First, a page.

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Veterinarian

Veterinarian

Veterinarians are doctors who diagnose and treat the diseases and injuries of animals. Their duties vary depending on the specific type of practice or specialization. In North America, 80 percent of veterinarians are in private practice. The remaining 20 percent work at zoos, inspect meat and poultry for the federal or state government, teach at veterinary universities, or conduct research. When serving in the U.S. Army, Air Force, or Public Health Service, veterinarians are commissioned officers.

Veterinarians who practice general veterinary medicine are similar to family practitioners. They carry out a number of health services, including giving general checkups, administering tests and immunizations, and advising pet owners on feeding, exercising, and grooming. Veterinarians are called upon to perform routine spaying or neutering, as well as surgery to correct a health problem. Most veterinarians treat small animals and pets exclusively, but others specialize in larger animals such as cattle, horses, and sheep. Veterinarians usually have set office hours, although they may be called to take care of an emergency at any time. Large-animal veterinarians may also be required to visit a farm or ranch when an animal is injured, ill, or expected to give birth under difficult circumstances.

A veterinarian must get along with animals and should have an interest in science. There are a limited number of colleges of veterinary medicine in the United States, and entrance is competitive. Individuals must complete six years of college to receive a Doctor of Veterinary Medicine (D.V.M.) degree. Coursework during the first two years emphasizes physical and biological science. The remaining four years involve classroom work; practical experience in diagnosing and treating animal diseases; surgery; lab courses in anatomy and biochemistry; and other scientific and medical studies. In addition, veterinarians are required to pass an examination in the state, including the District of Columbia, in which they wish to practice.

Stephanie A. Lanoue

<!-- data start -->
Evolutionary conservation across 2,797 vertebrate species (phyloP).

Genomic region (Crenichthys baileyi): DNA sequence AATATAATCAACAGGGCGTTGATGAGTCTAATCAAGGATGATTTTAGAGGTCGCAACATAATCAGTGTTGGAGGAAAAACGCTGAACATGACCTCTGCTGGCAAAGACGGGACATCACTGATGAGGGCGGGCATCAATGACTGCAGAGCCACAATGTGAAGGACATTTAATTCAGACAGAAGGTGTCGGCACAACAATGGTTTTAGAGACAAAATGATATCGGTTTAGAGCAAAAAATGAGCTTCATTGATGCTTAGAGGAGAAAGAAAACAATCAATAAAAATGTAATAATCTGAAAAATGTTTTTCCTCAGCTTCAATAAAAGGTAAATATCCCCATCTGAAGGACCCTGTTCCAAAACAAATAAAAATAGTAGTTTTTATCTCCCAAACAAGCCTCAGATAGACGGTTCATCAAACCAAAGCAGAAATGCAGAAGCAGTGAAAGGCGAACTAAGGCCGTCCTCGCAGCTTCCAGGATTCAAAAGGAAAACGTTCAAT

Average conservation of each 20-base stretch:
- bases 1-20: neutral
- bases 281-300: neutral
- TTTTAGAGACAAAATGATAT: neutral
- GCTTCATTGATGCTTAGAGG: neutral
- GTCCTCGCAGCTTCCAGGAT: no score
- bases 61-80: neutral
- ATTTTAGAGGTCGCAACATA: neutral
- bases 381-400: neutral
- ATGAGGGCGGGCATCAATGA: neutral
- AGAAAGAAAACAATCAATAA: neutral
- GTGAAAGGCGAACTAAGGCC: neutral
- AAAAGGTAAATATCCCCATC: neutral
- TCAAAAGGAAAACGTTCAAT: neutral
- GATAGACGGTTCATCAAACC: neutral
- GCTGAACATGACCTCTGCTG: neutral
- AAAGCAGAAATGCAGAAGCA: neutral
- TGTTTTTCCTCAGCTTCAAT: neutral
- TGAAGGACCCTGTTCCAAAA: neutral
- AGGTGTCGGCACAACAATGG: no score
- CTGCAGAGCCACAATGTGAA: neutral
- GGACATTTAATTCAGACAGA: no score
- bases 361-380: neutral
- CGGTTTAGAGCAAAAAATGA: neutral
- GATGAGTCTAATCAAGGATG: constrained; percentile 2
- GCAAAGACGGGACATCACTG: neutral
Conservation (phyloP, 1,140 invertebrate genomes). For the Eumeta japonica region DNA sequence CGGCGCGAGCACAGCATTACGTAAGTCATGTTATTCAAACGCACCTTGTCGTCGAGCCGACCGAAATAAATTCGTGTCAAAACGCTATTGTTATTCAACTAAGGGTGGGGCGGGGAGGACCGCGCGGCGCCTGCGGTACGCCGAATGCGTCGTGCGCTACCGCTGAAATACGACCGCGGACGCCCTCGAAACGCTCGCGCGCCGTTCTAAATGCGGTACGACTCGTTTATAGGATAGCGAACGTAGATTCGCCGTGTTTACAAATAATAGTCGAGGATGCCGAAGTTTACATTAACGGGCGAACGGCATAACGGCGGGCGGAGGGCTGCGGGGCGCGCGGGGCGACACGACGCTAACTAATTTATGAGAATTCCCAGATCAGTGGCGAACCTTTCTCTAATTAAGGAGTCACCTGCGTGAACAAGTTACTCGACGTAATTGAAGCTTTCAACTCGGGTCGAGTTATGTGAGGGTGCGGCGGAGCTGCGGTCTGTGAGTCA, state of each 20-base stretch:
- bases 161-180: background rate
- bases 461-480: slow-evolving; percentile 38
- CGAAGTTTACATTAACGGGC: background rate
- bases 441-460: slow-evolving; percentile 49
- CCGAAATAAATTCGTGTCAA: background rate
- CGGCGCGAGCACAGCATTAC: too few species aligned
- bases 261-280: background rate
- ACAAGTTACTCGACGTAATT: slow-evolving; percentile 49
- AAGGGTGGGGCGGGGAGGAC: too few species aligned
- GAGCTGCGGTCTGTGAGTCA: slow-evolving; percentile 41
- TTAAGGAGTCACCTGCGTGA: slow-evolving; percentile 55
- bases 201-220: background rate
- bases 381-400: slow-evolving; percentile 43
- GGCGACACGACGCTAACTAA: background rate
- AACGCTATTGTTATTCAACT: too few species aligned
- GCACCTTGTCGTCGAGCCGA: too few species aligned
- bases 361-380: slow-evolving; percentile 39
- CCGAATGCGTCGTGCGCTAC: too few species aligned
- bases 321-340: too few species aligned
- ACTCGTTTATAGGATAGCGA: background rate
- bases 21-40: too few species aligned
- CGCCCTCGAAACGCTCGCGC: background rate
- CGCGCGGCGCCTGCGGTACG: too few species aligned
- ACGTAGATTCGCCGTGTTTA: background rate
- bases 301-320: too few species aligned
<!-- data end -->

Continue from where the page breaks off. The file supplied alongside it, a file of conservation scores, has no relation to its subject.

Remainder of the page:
Bibliography

Encyclopedia of Careers and Vocational Guidance. Chicago: Ferguson Publishing Company, 2000.

Field, Shelley. 100 Best Careers for the Year 2000. New York: Prentice Hall, 1992.

VGM's Careers Encyclopedia, 4th ed. Chicago: NTC Publishing Group, 1997.

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Veterinarian

Veterinarian

Becoming a veterinarian is a challenging yet rewarding process. A veterinarian is someone who has earned a Doctor of Veterinary Medicine (DVM) or a Veterinary Medical Doctor (VMD) degree from an accredited college or university. The veterinary program consists of four years of a combination of lecture classes, practical laboratory work, and clinical experience. Many veterinary programs allow students to choose an area of emphasis (usually small animals, equine, food animals, exotic animals, or mixed), although this varies among programs. While an undergraduate degree is not required to enter a veterinary program, the great majority of veterinary students have a degree, usually a Bachelor of Science in a biological science, and many may also have a Master of Science degree. Every veterinary program's entry requirements are different, but most include undergraduate courses in biology, chemistry, physics, mathematics, biochemistry, animal science, and animal nutrition. The high school student interested in pursuing a veterinary degree would be wise to take as many science and math courses as possible. Experience in handling animals is also a necessity for admission to a veterinary program, whether in a paid position or on a volunteer basis. Excellent grades are necessary: entrance into a veterinary program is very competitive because of the small number of veterinary programs in the United States.

The great majority of veterinarians are employed in private practice, but this is not the only employment opportunity. Veterinarians are needed in government to serve on medical and agricultural committees, to inspect meat and meat products, and to work in laboratories. Colleges and universities hire veterinarians to teach undergraduate and graduate courses and to conduct research. Overseas veterinary mission and Peace Corps work is available. Large research and pharmaceutical companies often have veterinarians on their staffs. A veterinary degree is extremely versatile and useful, particularly when combined with an undergraduate degree in a biological science.

Amy L. Massengill

Bibliography

Hurwitz, Jane. Choosing a Career in Animal Care. New York: The Rosen Publishing Group, Inc., 1999.

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veterinarian

vet·er·i·nar·i·an / ˌvet(ə)rəˈne(ə)rēən/ • n. a person qualified to treat diseased or injured animals.

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veterinarian

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Veterinarian

Veterinarian

Education and Training: Advanced degree

Salary: Median—$66,590 per year

Employment Outlook: Very good

Definition and Nature of the Work